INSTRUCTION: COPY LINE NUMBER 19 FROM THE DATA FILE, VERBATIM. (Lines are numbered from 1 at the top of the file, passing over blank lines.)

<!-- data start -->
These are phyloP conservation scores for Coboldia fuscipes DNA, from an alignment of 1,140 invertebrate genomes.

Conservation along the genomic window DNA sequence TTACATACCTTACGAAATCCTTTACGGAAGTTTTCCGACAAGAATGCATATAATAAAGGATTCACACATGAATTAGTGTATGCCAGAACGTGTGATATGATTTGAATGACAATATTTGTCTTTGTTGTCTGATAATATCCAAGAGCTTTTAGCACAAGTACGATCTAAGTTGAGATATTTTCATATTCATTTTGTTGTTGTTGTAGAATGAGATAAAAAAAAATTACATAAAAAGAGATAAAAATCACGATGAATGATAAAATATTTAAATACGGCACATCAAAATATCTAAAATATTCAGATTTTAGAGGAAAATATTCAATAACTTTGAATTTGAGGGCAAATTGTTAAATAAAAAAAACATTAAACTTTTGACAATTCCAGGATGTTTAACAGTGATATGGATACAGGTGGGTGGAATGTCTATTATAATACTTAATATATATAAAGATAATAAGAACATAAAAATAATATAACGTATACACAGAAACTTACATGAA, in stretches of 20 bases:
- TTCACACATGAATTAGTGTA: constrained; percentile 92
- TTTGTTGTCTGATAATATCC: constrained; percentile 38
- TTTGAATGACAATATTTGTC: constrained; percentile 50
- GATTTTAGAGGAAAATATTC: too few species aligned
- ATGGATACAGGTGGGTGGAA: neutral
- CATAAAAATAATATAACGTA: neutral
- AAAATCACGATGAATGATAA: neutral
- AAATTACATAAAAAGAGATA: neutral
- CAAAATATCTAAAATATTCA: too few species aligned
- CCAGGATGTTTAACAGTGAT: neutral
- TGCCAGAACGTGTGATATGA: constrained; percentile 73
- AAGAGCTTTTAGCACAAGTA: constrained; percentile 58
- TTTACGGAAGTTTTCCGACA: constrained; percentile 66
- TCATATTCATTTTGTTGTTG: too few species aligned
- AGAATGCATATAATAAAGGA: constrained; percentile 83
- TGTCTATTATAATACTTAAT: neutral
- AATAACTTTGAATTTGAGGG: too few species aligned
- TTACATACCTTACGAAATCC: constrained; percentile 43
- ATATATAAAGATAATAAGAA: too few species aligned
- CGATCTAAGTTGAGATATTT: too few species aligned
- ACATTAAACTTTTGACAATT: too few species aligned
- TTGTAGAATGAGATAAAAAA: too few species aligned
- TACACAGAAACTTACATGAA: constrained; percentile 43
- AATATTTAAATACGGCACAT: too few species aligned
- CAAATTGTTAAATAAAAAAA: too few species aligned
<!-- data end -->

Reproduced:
- AATAACTTTGAATTTGAGGG: too few species aligned